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How to… digitise and monetise live performance content

How to… digitise and monetise live performance content

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Published by AmbITion
A How To... guide for cultural organisations that want to digitise and monetise digital performance content by Hannah Rudman of Rudman Consulting for Federation of Scottish Theatre. Examining the platforms available in 2012, and exploring the potential financial risks and rewards.
A How To... guide for cultural organisations that want to digitise and monetise digital performance content by Hannah Rudman of Rudman Consulting for Federation of Scottish Theatre. Examining the platforms available in 2012, and exploring the potential financial risks and rewards.

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Published by: AmbITion on Apr 18, 2012
Copyright:Attribution Non-commercial


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How to… choose the right online/online TV platform andbusiness model for live and on-demand digital performancecontent 
Who’s this guide for?
Any performing arts organisation or individual artist who plans to live stream or digitally record alive performance, or create a performance specifically for filming. (This guide is not aboutcreating an interactive live streamed event or webcast – see the AmbITion Scotland How To…guide on this subject
.) The guide is a snapshot of services and knowledge available, correct atdate of publication (Winter 2012).
The Federation of Scottish Theatre’s DigitalAction Research Project (supported by TheNational Lottery via Creative Scotland) aims tocreate new knowledge and good practiceabout how to develop digital content; andestablish thought leadership on whether andwhy digital content might offer the theatresector opportunities to build more sustainablebusiness, artistic and audience developmentpractices.This resource has been created by Hannah Rudman of Rudman Consulting
, on behalf of TheFederation of Scottish Theatre (FST), who have undertaken a digital action research project withsome of their members 2011-12. As those members have developed their own digital contentexperiments supported by Hannah and the FST, research learnings and good practice tips haveemerged that this guide shares.The FST wants to progress knowledge of what happens when live performances of artistic worksare made available in different settings and circumstances, through digital production,distribution and mediation/consumption. This guide presents an overview of some of the newmethods and platforms available to cultural organisations seeking to record then broadcastonline, or stream live performances (sometimes called webcasting or livestreaming - seeglossary at end of document for definitions).(We are not seeking to create research and action around the more expensive digital production,dissemination and consumption method of simulcasting, the impact and benefits of which arewell documented by NESTA’s evaluation of the NTLive’s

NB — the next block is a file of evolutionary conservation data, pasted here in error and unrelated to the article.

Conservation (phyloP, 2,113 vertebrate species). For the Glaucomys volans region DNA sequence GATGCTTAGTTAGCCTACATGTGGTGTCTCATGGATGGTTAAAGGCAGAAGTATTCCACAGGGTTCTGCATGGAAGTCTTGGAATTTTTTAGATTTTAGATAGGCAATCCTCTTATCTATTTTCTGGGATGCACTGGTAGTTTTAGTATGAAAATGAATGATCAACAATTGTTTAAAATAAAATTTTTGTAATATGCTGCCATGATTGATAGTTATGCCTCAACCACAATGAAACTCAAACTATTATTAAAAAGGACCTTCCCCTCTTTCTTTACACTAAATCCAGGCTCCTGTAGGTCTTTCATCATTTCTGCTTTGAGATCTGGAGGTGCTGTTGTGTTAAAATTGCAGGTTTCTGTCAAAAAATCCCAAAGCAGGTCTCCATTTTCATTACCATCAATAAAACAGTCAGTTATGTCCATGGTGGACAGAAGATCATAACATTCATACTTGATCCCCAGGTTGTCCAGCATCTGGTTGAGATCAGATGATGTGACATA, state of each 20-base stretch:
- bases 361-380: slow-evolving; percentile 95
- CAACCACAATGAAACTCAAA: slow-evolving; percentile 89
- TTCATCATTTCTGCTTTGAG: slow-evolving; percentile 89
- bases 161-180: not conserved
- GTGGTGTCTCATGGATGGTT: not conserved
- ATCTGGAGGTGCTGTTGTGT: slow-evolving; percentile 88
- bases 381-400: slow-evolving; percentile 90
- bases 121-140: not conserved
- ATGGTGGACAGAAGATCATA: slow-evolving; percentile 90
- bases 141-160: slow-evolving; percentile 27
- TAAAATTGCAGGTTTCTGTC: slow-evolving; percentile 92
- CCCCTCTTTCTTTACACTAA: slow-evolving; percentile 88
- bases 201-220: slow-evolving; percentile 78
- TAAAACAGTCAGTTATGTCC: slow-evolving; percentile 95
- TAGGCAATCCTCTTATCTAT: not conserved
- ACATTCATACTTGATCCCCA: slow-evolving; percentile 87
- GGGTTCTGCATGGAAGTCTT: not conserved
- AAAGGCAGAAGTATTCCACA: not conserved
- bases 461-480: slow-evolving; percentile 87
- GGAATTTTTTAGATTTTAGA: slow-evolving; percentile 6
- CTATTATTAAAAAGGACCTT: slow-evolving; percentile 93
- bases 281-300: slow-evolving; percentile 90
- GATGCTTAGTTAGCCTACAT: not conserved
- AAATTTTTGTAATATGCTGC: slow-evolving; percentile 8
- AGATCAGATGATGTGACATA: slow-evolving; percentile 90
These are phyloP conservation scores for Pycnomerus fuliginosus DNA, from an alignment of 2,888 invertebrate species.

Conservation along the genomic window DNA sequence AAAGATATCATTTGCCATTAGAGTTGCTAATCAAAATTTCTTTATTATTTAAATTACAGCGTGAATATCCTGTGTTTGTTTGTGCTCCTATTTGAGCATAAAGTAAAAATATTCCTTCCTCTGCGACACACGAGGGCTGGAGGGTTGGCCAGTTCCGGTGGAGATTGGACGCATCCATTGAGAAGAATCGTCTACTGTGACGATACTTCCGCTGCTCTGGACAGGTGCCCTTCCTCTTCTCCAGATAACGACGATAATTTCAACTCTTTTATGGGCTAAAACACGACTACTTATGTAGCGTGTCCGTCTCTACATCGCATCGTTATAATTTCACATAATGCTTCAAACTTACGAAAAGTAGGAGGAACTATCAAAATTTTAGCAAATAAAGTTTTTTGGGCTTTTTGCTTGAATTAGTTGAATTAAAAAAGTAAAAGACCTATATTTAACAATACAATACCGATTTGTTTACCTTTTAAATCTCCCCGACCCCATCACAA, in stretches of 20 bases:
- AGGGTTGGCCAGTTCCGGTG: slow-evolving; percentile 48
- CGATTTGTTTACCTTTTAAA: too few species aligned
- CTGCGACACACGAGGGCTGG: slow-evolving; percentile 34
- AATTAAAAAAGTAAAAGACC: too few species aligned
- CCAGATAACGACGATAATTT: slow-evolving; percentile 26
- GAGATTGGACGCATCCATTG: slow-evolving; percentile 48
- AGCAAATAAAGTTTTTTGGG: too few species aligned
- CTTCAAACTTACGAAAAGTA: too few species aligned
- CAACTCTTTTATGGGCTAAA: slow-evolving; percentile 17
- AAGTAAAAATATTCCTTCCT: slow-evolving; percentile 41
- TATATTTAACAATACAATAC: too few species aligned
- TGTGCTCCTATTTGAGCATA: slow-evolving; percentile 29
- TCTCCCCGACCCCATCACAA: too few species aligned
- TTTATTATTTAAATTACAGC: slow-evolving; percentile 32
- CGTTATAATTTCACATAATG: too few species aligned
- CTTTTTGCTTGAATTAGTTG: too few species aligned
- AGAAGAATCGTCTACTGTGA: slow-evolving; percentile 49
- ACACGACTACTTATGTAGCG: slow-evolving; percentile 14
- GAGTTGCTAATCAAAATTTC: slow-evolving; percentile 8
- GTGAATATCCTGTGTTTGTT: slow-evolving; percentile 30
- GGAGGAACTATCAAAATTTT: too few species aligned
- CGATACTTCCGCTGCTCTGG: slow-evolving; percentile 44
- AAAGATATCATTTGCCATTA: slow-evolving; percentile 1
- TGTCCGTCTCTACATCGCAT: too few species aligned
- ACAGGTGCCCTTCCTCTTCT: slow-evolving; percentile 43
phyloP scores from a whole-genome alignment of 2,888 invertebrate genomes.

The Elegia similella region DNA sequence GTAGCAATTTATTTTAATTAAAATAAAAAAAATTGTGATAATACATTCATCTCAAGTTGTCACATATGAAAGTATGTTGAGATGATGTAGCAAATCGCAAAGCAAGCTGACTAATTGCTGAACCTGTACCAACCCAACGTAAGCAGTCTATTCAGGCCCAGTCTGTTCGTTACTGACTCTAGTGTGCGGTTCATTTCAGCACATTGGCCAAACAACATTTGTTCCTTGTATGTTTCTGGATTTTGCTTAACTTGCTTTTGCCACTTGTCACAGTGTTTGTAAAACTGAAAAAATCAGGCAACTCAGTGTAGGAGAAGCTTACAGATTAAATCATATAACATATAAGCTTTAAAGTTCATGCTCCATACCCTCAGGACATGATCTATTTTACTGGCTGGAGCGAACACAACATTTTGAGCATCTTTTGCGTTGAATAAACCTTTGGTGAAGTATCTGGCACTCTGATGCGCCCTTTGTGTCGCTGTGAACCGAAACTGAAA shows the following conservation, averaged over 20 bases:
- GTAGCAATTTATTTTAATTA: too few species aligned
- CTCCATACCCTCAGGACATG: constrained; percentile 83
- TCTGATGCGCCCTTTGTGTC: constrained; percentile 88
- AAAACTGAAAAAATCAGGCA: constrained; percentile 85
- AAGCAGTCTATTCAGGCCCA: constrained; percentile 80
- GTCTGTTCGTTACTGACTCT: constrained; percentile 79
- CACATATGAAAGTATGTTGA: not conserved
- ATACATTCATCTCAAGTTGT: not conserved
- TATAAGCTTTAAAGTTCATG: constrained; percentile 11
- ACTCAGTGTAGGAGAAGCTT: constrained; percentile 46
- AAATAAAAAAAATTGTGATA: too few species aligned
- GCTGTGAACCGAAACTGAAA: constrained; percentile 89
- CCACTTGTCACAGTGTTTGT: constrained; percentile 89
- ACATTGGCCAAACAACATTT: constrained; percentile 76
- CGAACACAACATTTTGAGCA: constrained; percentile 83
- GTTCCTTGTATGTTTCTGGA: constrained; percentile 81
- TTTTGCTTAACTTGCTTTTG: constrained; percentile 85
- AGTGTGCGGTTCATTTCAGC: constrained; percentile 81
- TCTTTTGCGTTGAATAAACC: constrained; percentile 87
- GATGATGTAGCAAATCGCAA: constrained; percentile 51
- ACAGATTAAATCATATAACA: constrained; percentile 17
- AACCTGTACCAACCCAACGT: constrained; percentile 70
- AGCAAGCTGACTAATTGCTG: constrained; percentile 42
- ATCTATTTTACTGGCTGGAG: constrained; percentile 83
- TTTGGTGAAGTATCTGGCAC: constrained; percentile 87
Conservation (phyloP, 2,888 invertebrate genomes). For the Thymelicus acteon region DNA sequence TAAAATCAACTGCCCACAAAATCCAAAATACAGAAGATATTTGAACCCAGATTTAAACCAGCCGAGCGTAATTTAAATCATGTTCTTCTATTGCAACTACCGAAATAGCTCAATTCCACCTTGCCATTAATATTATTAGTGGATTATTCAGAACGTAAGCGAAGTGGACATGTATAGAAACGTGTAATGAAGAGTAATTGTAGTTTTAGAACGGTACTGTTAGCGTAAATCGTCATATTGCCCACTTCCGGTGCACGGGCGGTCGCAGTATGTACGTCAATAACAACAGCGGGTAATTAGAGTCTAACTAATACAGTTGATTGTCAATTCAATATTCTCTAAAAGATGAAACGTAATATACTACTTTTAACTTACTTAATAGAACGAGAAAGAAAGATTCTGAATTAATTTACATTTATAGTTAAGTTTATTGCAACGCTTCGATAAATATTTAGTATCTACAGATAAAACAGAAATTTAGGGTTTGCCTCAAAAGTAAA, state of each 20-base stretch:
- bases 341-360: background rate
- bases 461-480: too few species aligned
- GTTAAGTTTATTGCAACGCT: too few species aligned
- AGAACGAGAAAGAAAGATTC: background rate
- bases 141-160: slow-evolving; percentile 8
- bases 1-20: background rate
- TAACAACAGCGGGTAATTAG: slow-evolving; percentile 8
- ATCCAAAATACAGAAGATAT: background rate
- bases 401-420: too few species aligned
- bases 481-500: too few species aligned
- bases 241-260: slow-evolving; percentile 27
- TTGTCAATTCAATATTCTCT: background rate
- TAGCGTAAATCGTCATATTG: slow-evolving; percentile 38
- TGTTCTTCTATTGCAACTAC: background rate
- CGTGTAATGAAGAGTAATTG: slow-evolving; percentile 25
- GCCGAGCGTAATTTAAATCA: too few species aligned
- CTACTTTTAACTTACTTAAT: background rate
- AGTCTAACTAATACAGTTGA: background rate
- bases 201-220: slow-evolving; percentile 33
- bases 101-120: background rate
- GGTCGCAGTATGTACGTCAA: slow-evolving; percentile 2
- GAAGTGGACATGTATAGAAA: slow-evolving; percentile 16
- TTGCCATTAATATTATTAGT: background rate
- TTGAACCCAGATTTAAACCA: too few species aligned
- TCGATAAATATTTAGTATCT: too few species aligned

simulcasts to cinemas, Beyond Live
. See
2glossary at the end of document for a definition of simulcasting).
 The landscape
What we know anecdotally and what commissioned research suggests is that increasingnumbers of arts audiences are consuming performing arts through live or recorded digitalbroadcasts (National Endowment for the Arts, 2011), and that this is a great opportunity forperforming arts organisations to increase the reach, scale, access to and legacy of their coreartistic work.But simultaneously, we recognise that as performing arts sector companies and artists, this hasimmense impact on our practices of production, distribution and creating meaning withaudiences. We are also getting better at digitising live performances in a way that audiencesenjoy, and in the current economic climate are needing to considernew business models tobecome part of a sustainable overall business model. Digital options have to be in the mix of ahealthy business model ecology. Says cultural commentator Diane Ragsdale:“I would argue that if organizations with the potential for wider reach (that is, they areproducing work for which there is demand beyond their local community) can do it well,and affordably, and strategically, and ethically (paying artists their fare share), then theyshould embrace the possibility of